The Klamath River in Northern California is in constant flux: Water recedes from the land stretching across the mouth at certain times of the year, as it did above in October 2015. When water floods the mouth, salmon come in from the Pacific Ocean to spawn upriver. Photo © Kevin Arnold

Outtakes: A Photographer Swims with the Fishes

October/November 2016

Twice in 2015 Kevin Arnold, a photographer based in British Columbia, traveled south to Northern California for a Nature Conservancy magazine story. There the local Yurok tribe has used income from the state’s carbon credit system to buy back and restore portions of their ancestral land.

The area, he says, feels surprisingly remote for California. “It’s one of those places you kind of pass through,” he says. “If you’re not part of the indigenous community, you have no connection there.”

On his trip he met locals, fishery researchers and those working to restore the forest. “It was a really incredible experience going down there and meeting the tribal members because they’re so successful,” he says. “Financially, they’re doing well, and they’re able to purchase this big area of land, and they’re really working hard to protect the environment.”

Only a few of Arnold’s photos made it into the print magazine. See outtakes from the story below and read more from Nature Conservancy’s special climate issue here.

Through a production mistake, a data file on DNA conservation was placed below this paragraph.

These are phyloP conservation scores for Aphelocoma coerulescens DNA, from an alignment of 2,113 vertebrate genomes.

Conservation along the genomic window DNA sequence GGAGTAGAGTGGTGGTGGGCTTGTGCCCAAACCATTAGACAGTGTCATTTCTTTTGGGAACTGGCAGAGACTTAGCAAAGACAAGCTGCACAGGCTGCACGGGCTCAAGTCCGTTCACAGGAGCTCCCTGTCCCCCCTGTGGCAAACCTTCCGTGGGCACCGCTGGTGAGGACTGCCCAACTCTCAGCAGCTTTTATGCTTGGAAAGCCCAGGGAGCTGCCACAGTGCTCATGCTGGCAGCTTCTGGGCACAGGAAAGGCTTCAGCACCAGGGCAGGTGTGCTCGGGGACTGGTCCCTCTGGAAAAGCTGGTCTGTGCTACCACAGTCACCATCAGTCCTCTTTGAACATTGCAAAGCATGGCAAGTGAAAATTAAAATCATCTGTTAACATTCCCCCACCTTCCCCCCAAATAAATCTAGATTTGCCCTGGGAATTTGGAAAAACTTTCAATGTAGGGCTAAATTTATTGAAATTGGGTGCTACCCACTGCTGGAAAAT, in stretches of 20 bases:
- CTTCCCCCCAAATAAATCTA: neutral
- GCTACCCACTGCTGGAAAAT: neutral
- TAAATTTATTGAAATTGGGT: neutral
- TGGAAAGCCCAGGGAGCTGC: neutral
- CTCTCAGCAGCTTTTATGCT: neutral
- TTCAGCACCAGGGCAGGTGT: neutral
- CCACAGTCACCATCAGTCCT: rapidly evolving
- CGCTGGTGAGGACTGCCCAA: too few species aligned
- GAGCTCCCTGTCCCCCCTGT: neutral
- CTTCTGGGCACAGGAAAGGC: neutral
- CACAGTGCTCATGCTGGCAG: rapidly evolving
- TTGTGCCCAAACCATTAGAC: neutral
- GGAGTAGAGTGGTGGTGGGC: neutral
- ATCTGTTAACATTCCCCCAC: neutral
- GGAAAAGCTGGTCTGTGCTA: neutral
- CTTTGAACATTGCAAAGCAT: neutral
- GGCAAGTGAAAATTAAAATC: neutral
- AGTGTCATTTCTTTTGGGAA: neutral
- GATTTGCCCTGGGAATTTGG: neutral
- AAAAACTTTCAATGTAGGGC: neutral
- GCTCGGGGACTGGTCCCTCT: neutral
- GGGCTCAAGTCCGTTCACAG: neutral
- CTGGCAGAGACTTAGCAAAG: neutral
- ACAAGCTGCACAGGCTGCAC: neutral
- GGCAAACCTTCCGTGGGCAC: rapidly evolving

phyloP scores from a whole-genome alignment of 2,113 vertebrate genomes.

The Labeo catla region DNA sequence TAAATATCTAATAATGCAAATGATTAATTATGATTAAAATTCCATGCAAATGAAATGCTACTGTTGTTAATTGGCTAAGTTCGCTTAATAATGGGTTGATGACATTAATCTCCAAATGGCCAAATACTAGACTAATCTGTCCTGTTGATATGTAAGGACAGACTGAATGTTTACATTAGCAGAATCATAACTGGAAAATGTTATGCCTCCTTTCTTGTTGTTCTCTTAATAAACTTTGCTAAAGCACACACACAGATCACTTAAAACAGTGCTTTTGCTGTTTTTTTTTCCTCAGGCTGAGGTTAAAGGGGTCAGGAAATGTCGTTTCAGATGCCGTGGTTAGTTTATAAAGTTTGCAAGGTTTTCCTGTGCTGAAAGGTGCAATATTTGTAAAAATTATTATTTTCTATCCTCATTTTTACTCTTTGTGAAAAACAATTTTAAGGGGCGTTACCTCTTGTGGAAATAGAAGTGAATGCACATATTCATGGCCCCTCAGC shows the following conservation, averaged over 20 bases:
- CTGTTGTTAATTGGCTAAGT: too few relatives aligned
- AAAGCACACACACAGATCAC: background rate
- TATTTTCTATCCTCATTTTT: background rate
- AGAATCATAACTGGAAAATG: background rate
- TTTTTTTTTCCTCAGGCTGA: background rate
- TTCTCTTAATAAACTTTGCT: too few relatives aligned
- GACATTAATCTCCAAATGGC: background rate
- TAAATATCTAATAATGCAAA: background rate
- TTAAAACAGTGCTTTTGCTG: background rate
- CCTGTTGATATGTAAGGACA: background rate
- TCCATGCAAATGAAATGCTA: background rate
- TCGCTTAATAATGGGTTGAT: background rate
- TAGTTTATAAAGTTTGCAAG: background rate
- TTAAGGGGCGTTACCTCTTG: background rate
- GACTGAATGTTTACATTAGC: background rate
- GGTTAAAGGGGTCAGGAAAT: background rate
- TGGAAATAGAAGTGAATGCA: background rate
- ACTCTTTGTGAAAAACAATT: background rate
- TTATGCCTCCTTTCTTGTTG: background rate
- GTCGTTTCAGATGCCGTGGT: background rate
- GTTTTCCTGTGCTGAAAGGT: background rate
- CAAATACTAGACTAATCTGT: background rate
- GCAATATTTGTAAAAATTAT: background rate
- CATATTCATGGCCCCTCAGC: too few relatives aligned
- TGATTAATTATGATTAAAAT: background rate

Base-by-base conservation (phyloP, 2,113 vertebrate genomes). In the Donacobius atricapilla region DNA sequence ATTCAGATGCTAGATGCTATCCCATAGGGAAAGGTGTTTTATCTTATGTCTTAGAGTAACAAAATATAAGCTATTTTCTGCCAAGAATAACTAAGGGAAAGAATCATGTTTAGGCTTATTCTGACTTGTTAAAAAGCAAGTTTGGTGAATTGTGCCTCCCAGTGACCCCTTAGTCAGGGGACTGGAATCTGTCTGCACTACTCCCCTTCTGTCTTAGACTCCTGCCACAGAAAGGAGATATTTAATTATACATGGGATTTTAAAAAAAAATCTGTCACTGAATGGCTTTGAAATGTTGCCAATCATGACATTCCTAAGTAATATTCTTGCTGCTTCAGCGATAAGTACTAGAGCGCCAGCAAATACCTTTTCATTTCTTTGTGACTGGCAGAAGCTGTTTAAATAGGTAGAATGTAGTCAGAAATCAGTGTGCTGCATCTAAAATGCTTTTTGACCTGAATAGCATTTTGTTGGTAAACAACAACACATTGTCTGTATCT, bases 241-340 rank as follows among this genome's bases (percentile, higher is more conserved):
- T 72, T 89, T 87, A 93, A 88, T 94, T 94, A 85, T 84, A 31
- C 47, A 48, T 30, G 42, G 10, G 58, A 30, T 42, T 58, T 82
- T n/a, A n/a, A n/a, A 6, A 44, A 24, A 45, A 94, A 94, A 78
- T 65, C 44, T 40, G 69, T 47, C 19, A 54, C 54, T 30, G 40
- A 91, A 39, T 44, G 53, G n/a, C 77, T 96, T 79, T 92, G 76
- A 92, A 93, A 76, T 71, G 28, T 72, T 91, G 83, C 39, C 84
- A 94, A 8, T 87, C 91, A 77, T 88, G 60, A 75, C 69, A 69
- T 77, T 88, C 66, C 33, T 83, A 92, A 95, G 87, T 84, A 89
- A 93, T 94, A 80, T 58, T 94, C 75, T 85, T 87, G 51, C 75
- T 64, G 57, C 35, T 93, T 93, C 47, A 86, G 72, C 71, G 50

After buying back some of its ancestral land from a logging company, the Yurok tribe has begun removing downed trees and other debris that block creeks feeding into the Klamath River. Roger Boulby (above), a Yurok tribal member, operates an excavator in these forests on sometimes treacherously steep land. “He’s really proud of his work,” Arnold says. Photo © Kevin Arnold
After buying back some of its ancestral land from a logging company, the Yurok tribe has begun removing downed trees and other debris that block creeks feeding into the Klamath River. Roger Boulby (above), a Yurok tribal member, operates an excavator in these forests on sometimes treacherously steep land. “He’s really proud of his work,” Arnold says. Photo © Kevin Arnold
“When you’re walking around, there’s downed trees everywhere,” says Arnold. To restore these forests, members of the Yurok are thinning overgrown trees (right) and clearing brush to create fire breaks and protect the land from destructive wildfires. Photo © Kevin Arnold
“When you’re walking around, there’s downed trees everywhere,” says Arnold. To restore these forests, members of the Yurok are thinning overgrown trees (right) and clearing brush to create fire breaks and protect the land from destructive wildfires. Photo © Kevin Arnold
The Yurok Tribe runs its own fisheries research group—the largest in California—to study salmon spawning in the Klamath River and its major tributary, Blue Creek (above). Arnold swam with Josh Jimenez-McQuiellen, a fisheries technician, and others in very cold water, as the researchers counted salmon by hand. Photo © Kevin Arnold
The Yurok Tribe runs its own fisheries research group—the largest in California—to study salmon spawning in the Klamath River and its major tributary, Blue Creek (above). Arnold swam with Josh Jimenez-McQuiellen, a fisheries technician, and others in very cold water, as the researchers counted salmon by hand. Photo © Kevin Arnold